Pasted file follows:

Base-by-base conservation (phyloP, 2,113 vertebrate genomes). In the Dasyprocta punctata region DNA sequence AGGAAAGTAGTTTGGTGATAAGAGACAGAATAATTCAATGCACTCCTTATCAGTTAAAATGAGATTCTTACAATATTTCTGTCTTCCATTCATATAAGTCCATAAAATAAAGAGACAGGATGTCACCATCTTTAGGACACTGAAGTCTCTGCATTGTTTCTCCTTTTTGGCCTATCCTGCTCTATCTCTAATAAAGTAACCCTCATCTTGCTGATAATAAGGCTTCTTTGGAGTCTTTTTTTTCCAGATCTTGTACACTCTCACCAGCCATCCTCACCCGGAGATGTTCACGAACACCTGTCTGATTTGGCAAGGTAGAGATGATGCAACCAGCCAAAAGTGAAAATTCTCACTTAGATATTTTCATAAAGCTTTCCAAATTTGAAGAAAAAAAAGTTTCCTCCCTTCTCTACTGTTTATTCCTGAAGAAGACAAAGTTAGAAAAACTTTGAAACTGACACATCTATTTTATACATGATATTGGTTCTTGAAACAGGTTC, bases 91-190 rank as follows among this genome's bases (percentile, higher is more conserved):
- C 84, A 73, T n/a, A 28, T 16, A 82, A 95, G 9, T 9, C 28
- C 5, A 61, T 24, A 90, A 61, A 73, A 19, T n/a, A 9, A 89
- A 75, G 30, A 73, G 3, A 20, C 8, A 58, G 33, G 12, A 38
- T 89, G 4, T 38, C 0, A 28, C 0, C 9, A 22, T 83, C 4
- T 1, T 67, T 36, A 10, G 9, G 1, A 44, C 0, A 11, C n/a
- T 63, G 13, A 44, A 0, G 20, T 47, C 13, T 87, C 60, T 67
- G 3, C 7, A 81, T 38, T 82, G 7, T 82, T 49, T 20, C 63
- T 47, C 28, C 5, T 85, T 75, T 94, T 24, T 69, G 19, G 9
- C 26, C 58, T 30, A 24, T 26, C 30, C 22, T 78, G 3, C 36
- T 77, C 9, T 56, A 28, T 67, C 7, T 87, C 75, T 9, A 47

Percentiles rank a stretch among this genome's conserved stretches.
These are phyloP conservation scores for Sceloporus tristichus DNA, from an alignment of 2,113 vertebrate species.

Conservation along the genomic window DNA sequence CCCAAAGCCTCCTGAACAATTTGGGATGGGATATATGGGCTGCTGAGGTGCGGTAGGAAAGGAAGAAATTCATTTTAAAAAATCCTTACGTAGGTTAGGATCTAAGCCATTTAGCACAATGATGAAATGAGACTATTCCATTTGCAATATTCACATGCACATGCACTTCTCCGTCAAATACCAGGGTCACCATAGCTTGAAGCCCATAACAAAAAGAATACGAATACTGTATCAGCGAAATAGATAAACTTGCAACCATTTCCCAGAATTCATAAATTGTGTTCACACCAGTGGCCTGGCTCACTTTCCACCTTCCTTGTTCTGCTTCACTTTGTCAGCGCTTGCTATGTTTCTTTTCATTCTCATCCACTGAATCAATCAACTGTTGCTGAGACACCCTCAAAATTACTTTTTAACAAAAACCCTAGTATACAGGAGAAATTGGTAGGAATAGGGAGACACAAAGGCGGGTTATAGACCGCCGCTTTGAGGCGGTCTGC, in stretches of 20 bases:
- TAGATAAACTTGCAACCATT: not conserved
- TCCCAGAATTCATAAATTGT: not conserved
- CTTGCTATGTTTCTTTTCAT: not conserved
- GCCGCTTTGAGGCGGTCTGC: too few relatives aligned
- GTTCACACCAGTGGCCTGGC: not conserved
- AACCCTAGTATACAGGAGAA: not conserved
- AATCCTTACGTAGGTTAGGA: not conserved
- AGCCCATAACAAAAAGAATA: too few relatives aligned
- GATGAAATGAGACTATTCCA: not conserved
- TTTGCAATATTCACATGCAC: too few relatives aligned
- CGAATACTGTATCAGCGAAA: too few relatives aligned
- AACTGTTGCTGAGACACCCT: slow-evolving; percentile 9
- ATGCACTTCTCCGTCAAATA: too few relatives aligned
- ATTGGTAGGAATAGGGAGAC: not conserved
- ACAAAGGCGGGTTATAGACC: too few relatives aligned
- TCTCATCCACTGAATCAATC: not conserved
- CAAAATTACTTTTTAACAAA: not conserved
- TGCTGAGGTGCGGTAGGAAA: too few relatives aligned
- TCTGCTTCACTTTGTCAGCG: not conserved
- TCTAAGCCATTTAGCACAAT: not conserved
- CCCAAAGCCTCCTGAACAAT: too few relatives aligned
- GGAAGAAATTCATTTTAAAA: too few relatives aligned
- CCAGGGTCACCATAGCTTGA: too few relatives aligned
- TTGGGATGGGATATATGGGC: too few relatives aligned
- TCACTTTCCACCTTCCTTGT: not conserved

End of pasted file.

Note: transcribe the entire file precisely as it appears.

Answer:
Base-by-base conservation (phyloP, 2,113 vertebrate genomes). In the Dasyprocta punctata region DNA sequence AGGAAAGTAGTTTGGTGATAAGAGACAGAATAATTCAATGCACTCCTTATCAGTTAAAATGAGATTCTTACAATATTTCTGTCTTCCATTCATATAAGTCCATAAAATAAAGAGACAGGATGTCACCATCTTTAGGACACTGAAGTCTCTGCATTGTTTCTCCTTTTTGGCCTATCCTGCTCTATCTCTAATAAAGTAACCCTCATCTTGCTGATAATAAGGCTTCTTTGGAGTCTTTTTTTTCCAGATCTTGTACACTCTCACCAGCCATCCTCACCCGGAGATGTTCACGAACACCTGTCTGATTTGGCAAGGTAGAGATGATGCAACCAGCCAAAAGTGAAAATTCTCACTTAGATATTTTCATAAAGCTTTCCAAATTTGAAGAAAAAAAAGTTTCCTCCCTTCTCTACTGTTTATTCCTGAAGAAGACAAAGTTAGAAAAACTTTGAAACTGACACATCTATTTTATACATGATATTGGTTCTTGAAACAGGTTC, bases 91-190 rank as follows among this genome's bases (percentile, higher is more conserved):
- C 84, A 73, T n/a, A 28, T 16, A 82, A 95, G 9, T 9, C 28
- C 5, A 61, T 24, A 90, A 61, A 73, A 19, T n/a, A 9, A 89
- A 75, G 30, A 73, G 3, A 20, C 8, A 58, G 33, G 12, A 38
- T 89, G 4, T 38, C 0, A 28, C 0, C 9, A 22, T 83, C 4
- T 1, T 67, T 36, A 10, G 9, G 1, A 44, C 0, A 11, C n/a
- T 63, G 13, A 44, A 0, G 20, T 47, C 13, T 87, C 60, T 67
- G 3, C 7, A 81, T 38, T 82, G 7, T 82, T 49, T 20, C 63
- T 47, C 28, C 5, T 85, T 75, T 94, T 24, T 69, G 19, G 9
- C 26, C 58, T 30, A 24, T 26, C 30, C 22, T 78, G 3, C 36
- T 77, C 9, T 56, A 28, T 67, C 7, T 87, C 75, T 9, A 47

Percentiles rank a stretch among this genome's conserved stretches.
These are phyloP conservation scores for Sceloporus tristichus DNA, from an alignment of 2,113 vertebrate species.

Conservation along the genomic window DNA sequence CCCAAAGCCTCCTGAACAATTTGGGATGGGATATATGGGCTGCTGAGGTGCGGTAGGAAAGGAAGAAATTCATTTTAAAAAATCCTTACGTAGGTTAGGATCTAAGCCATTTAGCACAATGATGAAATGAGACTATTCCATTTGCAATATTCACATGCACATGCACTTCTCCGTCAAATACCAGGGTCACCATAGCTTGAAGCCCATAACAAAAAGAATACGAATACTGTATCAGCGAAATAGATAAACTTGCAACCATTTCCCAGAATTCATAAATTGTGTTCACACCAGTGGCCTGGCTCACTTTCCACCTTCCTTGTTCTGCTTCACTTTGTCAGCGCTTGCTATGTTTCTTTTCATTCTCATCCACTGAATCAATCAACTGTTGCTGAGACACCCTCAAAATTACTTTTTAACAAAAACCCTAGTATACAGGAGAAATTGGTAGGAATAGGGAGACACAAAGGCGGGTTATAGACCGCCGCTTTGAGGCGGTCTGC, in stretches of 20 bases:
- TAGATAAACTTGCAACCATT: not conserved
- TCCCAGAATTCATAAATTGT: not conserved
- CTTGCTATGTTTCTTTTCAT: not conserved
- GCCGCTTTGAGGCGGTCTGC: too few relatives aligned
- GTTCACACCAGTGGCCTGGC: not conserved
- AACCCTAGTATACAGGAGAA: not conserved
- AATCCTTACGTAGGTTAGGA: not conserved
- AGCCCATAACAAAAAGAATA: too few relatives aligned
- GATGAAATGAGACTATTCCA: not conserved
- TTTGCAATATTCACATGCAC: too few relatives aligned
- CGAATACTGTATCAGCGAAA: too few relatives aligned
- AACTGTTGCTGAGACACCCT: slow-evolving; percentile 9
- ATGCACTTCTCCGTCAAATA: too few relatives aligned
- ATTGGTAGGAATAGGGAGAC: not conserved
- ACAAAGGCGGGTTATAGACC: too few relatives aligned
- TCTCATCCACTGAATCAATC: not conserved
- CAAAATTACTTTTTAACAAA: not conserved
- TGCTGAGGTGCGGTAGGAAA: too few relatives aligned
- TCTGCTTCACTTTGTCAGCG: not conserved
- TCTAAGCCATTTAGCACAAT: not conserved
- CCCAAAGCCTCCTGAACAAT: too few relatives aligned
- GGAAGAAATTCATTTTAAAA: too few relatives aligned
- CCAGGGTCACCATAGCTTGA: too few relatives aligned
- TTGGGATGGGATATATGGGC: too few relatives aligned
- TCACTTTCCACCTTCCTTGT: not conserved